Not everyone who comes up before the bench is guilty as charged. And that includes some – no one knows how many – of those who are convicted and sentenced.
In British law you are “innocent until proven guilty”. That’s good – but only as good as that little word “proven” allows. Proof, in a court of law, isn’t always what it seems.
Newspaper reporters have to be careful how they describe people.
Timothy Evans was suspected of murdering his wife and daughter. He was a suspect, he was charged, he was tried. And then he was convicted, at which point for the first time the papers were allowed to drop the word “alleged” and to refer to him as “brutal killer”, “evil wife-murderer” and so on.
Trouble is, none of it was true. Evans was no more evil, and no more a killer, after the trial than he had been before it.
Tragically, by the time his innocence was proved – really proved – Evans had been hanged.
That ghastly fact is an example of the single most convincing case against the death penalty. It allows no way back when a court gets things wrong. Evans’s case was one of those that led indirectly to the abolition of the death penalty in Britain in 1965.
My point here, though, is that courts do get things wrong. As we saw again last week with the release of 88-year-old Roy Delph at Norwich Crown Court after 18 days of a two-year sentence the Crown Prosecution Service admits should never have been handed down.
So what would you do if you found yourself in court charged with, say, a minor theft you hadn’t committed?
Obviously, what you should do is plead not guilty and hope you, or your lawyer, could persuade the court to see the truth.
But what if you know that being found guilty after denying it could cost you a court charge of up to £1,200 as well as any fine imposed? On the other hand, if you “own up” to something you didn’t do, the fee will be a relatively affordable £150.
That sounds to me like a clear cash incentive to tell lies. To plead guilty when you’re not.
And that’s exactly the choice now faced by anyone charged with a minor offence since the charging policy was introduced in April.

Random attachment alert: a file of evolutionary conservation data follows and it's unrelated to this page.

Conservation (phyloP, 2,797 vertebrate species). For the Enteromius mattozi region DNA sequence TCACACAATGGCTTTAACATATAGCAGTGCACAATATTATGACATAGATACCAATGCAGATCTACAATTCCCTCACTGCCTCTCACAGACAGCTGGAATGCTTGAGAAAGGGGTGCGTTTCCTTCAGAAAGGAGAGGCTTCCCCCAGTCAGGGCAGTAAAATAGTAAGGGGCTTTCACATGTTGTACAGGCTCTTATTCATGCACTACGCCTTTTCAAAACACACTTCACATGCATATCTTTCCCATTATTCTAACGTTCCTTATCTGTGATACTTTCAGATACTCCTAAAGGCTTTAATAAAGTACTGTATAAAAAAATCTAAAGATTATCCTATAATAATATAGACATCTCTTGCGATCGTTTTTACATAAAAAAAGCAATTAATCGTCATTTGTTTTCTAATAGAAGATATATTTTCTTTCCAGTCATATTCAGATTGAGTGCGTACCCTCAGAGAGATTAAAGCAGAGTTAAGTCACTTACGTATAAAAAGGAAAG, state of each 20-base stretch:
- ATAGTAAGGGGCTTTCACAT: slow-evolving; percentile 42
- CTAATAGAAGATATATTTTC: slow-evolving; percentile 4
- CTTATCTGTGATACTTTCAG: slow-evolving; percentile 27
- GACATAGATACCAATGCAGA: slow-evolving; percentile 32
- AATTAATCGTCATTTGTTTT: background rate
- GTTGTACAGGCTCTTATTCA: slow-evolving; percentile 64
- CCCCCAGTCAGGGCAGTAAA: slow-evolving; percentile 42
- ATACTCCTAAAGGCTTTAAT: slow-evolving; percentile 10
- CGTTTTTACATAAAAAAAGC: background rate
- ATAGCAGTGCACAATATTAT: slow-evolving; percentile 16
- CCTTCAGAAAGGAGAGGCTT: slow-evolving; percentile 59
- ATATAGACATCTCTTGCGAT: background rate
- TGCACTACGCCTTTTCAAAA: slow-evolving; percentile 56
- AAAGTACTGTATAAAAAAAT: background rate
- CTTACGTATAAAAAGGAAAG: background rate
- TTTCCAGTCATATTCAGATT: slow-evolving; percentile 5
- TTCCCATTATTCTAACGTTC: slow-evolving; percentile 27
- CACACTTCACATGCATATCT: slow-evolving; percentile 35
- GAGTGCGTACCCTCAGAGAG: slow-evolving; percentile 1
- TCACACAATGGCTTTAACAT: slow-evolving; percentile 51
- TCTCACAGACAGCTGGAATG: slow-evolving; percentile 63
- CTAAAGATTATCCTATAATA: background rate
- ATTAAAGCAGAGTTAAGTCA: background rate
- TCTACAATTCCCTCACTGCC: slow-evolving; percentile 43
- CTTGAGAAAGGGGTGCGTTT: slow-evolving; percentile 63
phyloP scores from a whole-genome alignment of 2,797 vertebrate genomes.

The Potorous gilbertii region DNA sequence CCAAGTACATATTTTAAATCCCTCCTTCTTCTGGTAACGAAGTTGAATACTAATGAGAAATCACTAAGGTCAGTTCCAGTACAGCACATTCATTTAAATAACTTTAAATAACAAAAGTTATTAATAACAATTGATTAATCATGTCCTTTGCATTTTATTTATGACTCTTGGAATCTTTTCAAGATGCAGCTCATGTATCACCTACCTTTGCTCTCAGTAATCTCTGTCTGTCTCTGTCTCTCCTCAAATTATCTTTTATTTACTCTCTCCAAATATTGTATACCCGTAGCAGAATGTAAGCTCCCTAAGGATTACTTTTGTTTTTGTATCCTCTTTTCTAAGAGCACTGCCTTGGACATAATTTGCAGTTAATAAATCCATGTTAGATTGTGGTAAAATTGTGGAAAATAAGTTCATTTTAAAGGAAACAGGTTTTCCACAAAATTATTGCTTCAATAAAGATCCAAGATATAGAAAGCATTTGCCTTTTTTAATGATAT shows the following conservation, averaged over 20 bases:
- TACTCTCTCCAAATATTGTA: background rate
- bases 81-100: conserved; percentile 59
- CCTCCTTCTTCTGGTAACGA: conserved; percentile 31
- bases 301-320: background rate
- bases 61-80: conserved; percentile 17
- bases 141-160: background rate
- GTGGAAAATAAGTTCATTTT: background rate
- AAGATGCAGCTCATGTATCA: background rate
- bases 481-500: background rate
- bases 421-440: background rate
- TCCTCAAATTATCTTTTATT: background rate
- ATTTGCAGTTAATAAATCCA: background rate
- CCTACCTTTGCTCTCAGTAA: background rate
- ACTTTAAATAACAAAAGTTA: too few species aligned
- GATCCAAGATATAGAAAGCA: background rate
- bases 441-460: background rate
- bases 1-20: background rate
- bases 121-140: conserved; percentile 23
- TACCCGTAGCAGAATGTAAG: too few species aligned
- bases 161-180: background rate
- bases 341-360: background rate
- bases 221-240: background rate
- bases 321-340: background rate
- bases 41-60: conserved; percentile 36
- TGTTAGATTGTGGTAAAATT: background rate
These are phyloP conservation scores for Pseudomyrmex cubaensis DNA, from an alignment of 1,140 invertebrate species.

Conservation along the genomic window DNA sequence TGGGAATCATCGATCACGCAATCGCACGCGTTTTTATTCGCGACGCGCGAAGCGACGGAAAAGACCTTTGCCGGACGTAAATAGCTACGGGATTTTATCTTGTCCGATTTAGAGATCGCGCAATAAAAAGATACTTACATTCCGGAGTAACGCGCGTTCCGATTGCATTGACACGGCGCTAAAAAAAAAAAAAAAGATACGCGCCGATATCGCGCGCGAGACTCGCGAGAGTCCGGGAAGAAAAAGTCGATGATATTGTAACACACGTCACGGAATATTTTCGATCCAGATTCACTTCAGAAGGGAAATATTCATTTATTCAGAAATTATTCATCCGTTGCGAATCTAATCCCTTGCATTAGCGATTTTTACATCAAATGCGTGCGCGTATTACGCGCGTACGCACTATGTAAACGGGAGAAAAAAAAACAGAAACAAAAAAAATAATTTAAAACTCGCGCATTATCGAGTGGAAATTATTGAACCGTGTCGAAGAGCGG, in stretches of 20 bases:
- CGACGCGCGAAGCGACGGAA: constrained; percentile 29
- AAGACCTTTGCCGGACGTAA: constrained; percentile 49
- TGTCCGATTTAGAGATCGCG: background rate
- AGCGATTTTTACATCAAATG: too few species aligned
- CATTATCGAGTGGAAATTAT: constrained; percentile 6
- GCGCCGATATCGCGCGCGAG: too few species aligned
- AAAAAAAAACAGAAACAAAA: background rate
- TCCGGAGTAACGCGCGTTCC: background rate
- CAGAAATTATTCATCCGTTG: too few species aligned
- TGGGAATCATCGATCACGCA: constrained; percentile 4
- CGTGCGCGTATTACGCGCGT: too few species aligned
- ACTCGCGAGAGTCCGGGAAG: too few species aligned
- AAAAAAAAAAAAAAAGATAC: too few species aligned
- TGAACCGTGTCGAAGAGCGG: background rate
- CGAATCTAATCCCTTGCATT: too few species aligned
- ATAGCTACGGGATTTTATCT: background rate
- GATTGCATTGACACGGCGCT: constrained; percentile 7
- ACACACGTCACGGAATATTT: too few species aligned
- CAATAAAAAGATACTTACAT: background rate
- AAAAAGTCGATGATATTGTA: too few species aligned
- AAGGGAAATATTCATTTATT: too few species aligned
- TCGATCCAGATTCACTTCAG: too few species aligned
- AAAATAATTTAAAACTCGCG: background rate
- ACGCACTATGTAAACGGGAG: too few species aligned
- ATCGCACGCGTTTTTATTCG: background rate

Frankly, it stinks. It’s a perversion of the very idea of justice. And, like most such perversions, it’s heavily weighted against the poorest and weakest members of society.
Take the case of Stuart Barnes, who appeared at Exeter Crown Court in June. The homeless 29-year-old is a confessed serial shoplifter – and just for now he has a jail roof over his head. The judge who sent him down also imposed a £900 Criminal Courts Charge, as the new law obliged him to do.
And, as Judge Alan Large remarked as Barnes was led away: “He cannot afford to feed himself, so what are the prospects of him paying £900?”
What indeed? And what is the justice in a system that would have levied exactly the same £900 fee if he’d been a millionaire businessman charged with a string of fraud or embezzlement offences?
Or consider Louisa Sewell of Kidderminster, who admitted stealing a 75p four-pack of Mars bars in June because she hadn’t eaten for two days. She was fined £73, ordered to pay £85 in prosecution costs, a £20 victim surcharge (as well as 75p compensation) – and that £150 court charge.
How on earth is she expected to pay up? The reason she was hungry enough to steal was that her benefits had been sanctioned (i.e. stopped). So she is doubly a victim of government policies that add up to a multi-prong attack on the poor.
Unlike those “benefit claimants” Zac and Sarah made up by Iain Duncan Smith’s Department of Work and Pensions, these are real people and real cases. And a glance or two down the court lists of every town in the land will reveal many more like them.
More than 30 magistrates have quit the bench since April because they couldn’t stomach having to impose the new fees.
One of them, North Tyneside’s George Lyons, said the scheme was bound to make innocent people plead guilty. “Imagine you’re stopped by a police officer for going through a red light,” he said. “You say it was amber and it’s your word against his. You might have the choice of accepting an £80 fixed penalty notice and three points on your licence, or fighting your corner. But if you lose, you might face a bill of £840, plus the three points.”
It may not be quite as final an injustice as the judicial murder of poor Timothy Evans. But it’s an injustice all the same.
And if you or I haven’t suffered it yet, well… There but for fortune.